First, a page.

406-666-2368

Venture out to Bighorn River for your very own luxury fishing vacation.

Fishing season is upon us and what better way to make lasting memories with your loved ones than hitting the water with a rod and reel for the ultimate Bighorn River Fishing Vacation.

If you’ve dreamed of Montana fly fishing for years, anticipating your reel singing the song of a running fish, you will not be disappointed with the wonder and natural beauty of the Bighorn River in Montana. The Bighorn River is considered one of the finest trout streams not just in Montana but also in the United States. Famed for its gentle, cool, clear waters and abundance of rainbow and brown trout, the river is situated on the eastern edge of the Rocky Mountains just north of the Wyoming-Montana state line. Unlike many rivers in Montana, the Bighorn is a high-quality fly-fishing river for the entire year, offering anglers who don’t mind the elements the opportunity to catch large fish year-round.

Nothing speaks to the soul of Montana like fly fishing. Fly fishing takes you to places that you would never normally go. As you follow the river, you see a whole new view of nature from a perspective that you wouldn’t get otherwise. Seeing the mountains rising up above you, watching an eagle soar over your head as it makes it's way downstream, and spying on a moose as it drinks from the river’s edge are more magical when seen from the middle of the river.

Stay In Style

Entering Montana more than 150 miles downstream from its origin in Wyoming, Bighorn River flows into Bighorn Lake, formed by the Yellowtail Dam, and Big Horn River Lodge happens to have the best access to the finest Bighorn River fishing spots.

Montana’s Bighorn River Lodge has drawn avid fly-fishing enthusiasts and sportsmen alike for decades. The Lodge provides the perfect combination of comfort and outdoor adventure while creating a memorable fly-fishing vacation experience for an accomplished fisher or beginners.

The Bighorn River Lodge is the only lodge situated directly on the bank of the upper Bighorn River, so you can jump out of your waders and into the inviting atmosphere of a resort that reflects the rustic elegance and hospitality of the Big Sky Country.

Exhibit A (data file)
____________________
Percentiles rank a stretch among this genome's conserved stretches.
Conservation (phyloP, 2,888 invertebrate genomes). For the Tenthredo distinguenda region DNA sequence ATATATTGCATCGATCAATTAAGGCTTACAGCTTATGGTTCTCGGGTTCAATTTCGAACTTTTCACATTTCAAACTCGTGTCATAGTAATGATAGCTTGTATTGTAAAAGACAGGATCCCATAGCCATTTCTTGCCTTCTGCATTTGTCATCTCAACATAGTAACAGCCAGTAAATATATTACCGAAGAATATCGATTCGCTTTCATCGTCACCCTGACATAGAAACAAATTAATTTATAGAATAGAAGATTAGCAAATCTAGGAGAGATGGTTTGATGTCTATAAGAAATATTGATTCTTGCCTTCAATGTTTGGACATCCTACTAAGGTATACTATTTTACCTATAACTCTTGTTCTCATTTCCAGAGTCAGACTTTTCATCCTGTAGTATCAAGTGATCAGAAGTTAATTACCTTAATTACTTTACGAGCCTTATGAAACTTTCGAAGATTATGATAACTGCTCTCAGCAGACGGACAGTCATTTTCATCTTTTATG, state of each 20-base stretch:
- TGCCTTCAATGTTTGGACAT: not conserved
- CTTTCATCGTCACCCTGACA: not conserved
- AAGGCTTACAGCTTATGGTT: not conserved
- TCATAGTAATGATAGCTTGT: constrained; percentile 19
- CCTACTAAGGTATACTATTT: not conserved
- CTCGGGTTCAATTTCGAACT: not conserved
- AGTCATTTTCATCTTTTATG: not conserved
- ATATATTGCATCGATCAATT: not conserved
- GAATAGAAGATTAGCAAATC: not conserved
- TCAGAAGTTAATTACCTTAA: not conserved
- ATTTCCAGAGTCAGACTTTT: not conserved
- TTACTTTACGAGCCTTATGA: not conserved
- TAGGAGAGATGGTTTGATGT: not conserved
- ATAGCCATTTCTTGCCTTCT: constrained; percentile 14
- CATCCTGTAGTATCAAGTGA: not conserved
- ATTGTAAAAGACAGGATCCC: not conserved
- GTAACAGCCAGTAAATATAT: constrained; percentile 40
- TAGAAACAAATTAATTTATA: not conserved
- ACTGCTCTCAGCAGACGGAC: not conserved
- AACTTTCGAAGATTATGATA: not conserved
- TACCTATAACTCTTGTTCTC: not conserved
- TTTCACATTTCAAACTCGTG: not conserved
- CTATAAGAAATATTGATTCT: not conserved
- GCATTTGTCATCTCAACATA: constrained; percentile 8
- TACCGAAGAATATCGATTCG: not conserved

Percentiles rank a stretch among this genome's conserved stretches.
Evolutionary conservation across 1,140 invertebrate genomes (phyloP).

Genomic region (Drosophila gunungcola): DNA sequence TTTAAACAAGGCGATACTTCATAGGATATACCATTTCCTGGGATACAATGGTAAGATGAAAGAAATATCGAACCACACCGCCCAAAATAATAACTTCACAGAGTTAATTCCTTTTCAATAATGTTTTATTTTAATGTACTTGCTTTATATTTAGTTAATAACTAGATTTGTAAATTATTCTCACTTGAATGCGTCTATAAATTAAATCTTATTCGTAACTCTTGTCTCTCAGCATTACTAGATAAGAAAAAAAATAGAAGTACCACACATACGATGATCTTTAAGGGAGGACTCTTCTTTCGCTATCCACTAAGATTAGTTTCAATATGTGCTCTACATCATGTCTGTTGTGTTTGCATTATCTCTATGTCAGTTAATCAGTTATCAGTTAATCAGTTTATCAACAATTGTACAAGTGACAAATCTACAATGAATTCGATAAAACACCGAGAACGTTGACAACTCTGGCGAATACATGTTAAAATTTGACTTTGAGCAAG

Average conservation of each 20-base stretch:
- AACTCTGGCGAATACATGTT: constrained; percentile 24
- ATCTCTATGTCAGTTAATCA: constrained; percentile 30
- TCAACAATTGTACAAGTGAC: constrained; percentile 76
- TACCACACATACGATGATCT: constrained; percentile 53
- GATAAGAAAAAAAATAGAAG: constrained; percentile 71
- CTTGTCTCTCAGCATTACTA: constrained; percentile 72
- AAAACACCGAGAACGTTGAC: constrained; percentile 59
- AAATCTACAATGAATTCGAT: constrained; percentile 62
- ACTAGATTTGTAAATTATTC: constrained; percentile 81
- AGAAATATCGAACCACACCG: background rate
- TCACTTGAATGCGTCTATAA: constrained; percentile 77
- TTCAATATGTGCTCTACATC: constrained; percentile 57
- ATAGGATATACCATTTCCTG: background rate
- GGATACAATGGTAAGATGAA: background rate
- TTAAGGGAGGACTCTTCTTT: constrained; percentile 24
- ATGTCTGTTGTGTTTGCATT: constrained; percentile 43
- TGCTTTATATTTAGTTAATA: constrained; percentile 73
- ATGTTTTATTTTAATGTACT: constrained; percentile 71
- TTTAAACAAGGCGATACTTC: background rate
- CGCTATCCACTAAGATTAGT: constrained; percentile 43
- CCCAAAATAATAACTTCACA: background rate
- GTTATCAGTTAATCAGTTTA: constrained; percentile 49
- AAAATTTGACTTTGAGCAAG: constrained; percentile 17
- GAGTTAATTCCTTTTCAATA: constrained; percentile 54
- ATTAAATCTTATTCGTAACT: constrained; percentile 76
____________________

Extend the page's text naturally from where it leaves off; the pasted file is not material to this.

Whether you want to relax, perfect your fishing skills, or simply soak up the scenic beauty this area offers, the inviting lodge is the perfect place to stay. After an epic day of fishing, unwind and swap fishing stories over courses of culinary artistry, or return to your cozy cabin overlooking the Bighorn Mountains. The impeccably decorated accommodations feature sumptuous linens, spacious decks, breath-taking views, and more.

At the Bighorn River Lodge, the food is as memorable as the fishing. As your guide prepares the boat for your day on the river, sit down to enjoy a home-style breakfast of hearty fare like banana bread French toast, Montana huckleberry syrup, and apple chicken sausage. End your day with dinner at a harvest table overlooking the serene Bighorn River.

The Treasure State offers a wide variety of waters accessible to fly fishing. Within those waters there are options to choose from larger rivers best suited to fishing from a boat, smaller waters explored on foot, crystal clear spring creeks, multi-day backcountry river float trips, alpine lakes, and private access waters. The opportunities to create the perfect get-a-way are endless.

Come and plan the experience of a lifetime and the ultimate Montana fishing vacation today.

Published in Blog
Monday, 11 January 2021 10:47

Learn Fly Fish With the Best

For those who don’t know where to start, our school teaches not only fly fishing for beginners but how to truly fall in love with this form of art. Fishing itself is a sport that millions of people are able to enjoy, almost anywhere a body of water is present, however, even if you know how to fish in a still lake or pond, you are not guaranteed to know how to fly fish on a moving body of water. People have practiced fly fishing for years, working to perfect their technique. Here at the Fly Fishing School at the Bighorn River Lodge, our aim is not only to teach a sport but to teach an art. Here are some things to keep in mind if you are asking yourself: How complicated can it be?

Having the right equipment and a fishing license for whichever state you reside in is one of the first things to consider before starting. As with any sport or hobby, you will find the price, quality, and a number of options for fly fishing rods, reels, lines, flies, and leaders and tippets can vary greatly. Fly fishing rods are much lighter than normal fishing rods, with the main differences between the selections being the line weight (00-14), the fly rod action (slow, medium, or fast), the length of the rod (up to 14 feet), and the rod material. All of these factors can change how you cast your line, as well as where you are able to fish. After all, fishing on a small, condensed forest stream with a 14-foot rod is unlikely to end well, either for the rod or for yourself.